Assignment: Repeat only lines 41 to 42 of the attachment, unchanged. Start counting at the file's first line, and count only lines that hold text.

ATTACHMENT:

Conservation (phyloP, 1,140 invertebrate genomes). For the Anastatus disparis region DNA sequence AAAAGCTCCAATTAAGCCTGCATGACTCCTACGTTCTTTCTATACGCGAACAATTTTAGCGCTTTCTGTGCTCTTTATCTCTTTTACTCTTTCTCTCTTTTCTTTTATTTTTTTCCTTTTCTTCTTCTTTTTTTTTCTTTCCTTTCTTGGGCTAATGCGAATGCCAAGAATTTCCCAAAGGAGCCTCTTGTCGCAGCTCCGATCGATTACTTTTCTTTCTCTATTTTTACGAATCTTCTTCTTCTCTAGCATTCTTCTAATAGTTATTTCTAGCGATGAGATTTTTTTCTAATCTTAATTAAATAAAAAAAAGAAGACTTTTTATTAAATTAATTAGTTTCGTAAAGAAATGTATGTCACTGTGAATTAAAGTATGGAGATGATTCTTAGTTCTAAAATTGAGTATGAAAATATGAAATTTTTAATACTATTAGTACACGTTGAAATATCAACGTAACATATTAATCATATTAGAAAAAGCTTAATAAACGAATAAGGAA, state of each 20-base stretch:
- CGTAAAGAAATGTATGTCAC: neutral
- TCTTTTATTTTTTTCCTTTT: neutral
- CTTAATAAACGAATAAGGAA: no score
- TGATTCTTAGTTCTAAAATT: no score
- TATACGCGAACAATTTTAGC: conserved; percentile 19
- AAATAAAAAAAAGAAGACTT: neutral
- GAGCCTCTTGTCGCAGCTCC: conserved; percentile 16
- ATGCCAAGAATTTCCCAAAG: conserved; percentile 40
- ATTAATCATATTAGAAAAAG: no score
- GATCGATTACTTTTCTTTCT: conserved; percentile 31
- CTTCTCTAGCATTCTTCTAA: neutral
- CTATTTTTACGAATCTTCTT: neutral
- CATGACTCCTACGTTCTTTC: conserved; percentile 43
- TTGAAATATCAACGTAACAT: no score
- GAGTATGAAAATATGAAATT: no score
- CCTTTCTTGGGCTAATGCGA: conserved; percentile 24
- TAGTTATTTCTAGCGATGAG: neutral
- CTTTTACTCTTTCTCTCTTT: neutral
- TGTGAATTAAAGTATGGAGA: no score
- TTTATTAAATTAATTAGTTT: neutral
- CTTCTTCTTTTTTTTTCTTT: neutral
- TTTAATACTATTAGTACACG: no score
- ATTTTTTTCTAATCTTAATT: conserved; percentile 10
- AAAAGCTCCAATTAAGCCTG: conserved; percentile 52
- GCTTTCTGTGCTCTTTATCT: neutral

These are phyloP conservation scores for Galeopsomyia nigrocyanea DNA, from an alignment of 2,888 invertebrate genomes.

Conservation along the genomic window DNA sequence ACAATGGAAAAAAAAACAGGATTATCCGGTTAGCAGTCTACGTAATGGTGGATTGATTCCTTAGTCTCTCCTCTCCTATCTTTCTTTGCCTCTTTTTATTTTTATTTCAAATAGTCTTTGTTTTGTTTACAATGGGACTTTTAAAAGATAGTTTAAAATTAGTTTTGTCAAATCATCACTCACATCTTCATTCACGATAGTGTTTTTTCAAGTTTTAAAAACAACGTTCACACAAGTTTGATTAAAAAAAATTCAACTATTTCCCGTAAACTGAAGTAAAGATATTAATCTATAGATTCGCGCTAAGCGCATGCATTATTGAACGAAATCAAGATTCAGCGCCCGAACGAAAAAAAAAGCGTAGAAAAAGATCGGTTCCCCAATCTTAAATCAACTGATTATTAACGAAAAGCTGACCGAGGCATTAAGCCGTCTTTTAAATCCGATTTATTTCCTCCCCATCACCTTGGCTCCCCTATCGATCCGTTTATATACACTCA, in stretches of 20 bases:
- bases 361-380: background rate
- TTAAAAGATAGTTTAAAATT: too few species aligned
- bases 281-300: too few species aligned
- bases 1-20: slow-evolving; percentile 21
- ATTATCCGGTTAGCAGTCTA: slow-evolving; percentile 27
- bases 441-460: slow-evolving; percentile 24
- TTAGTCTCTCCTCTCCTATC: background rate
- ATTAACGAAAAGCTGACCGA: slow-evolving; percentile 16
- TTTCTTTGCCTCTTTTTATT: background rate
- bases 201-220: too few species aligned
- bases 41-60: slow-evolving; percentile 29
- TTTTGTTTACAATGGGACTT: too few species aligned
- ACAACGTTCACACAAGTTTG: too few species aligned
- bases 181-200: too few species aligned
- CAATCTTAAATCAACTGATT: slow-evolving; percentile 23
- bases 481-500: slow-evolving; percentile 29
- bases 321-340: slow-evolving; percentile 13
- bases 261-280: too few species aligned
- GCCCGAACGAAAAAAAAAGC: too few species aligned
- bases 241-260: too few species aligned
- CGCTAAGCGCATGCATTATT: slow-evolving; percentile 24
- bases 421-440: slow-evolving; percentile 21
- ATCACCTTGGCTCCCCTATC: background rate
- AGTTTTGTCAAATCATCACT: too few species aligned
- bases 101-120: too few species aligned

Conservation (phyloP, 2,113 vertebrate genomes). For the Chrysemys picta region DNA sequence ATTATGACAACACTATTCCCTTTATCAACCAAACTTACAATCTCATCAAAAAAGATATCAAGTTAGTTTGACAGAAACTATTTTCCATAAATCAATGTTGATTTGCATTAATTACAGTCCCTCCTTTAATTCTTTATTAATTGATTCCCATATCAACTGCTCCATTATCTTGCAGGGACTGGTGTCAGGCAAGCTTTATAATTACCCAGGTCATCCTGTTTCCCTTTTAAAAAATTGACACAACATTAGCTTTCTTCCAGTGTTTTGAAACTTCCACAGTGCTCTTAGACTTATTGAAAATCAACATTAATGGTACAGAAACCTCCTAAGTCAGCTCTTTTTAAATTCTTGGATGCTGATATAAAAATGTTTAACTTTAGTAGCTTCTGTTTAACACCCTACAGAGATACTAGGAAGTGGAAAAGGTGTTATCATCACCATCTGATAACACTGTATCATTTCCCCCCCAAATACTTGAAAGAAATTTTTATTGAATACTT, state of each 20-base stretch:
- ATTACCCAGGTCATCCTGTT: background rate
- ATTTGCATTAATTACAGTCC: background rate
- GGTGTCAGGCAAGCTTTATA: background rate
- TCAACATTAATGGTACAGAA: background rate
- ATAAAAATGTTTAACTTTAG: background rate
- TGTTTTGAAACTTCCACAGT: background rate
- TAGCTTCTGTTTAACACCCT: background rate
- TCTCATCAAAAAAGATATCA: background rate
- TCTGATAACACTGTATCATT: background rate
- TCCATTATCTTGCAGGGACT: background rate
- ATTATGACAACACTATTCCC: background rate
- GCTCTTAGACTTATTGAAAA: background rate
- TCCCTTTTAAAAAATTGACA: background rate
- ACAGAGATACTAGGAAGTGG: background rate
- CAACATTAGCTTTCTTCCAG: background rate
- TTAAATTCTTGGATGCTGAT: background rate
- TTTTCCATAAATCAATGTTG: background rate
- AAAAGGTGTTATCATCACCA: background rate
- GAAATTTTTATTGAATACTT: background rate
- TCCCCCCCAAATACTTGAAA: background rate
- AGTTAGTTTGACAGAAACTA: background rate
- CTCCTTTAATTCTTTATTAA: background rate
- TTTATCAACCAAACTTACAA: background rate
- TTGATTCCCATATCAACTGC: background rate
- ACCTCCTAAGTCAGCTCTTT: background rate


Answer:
- ACAACGTTCACACAAGTTTG: too few species aligned
- bases 181-200: too few species aligned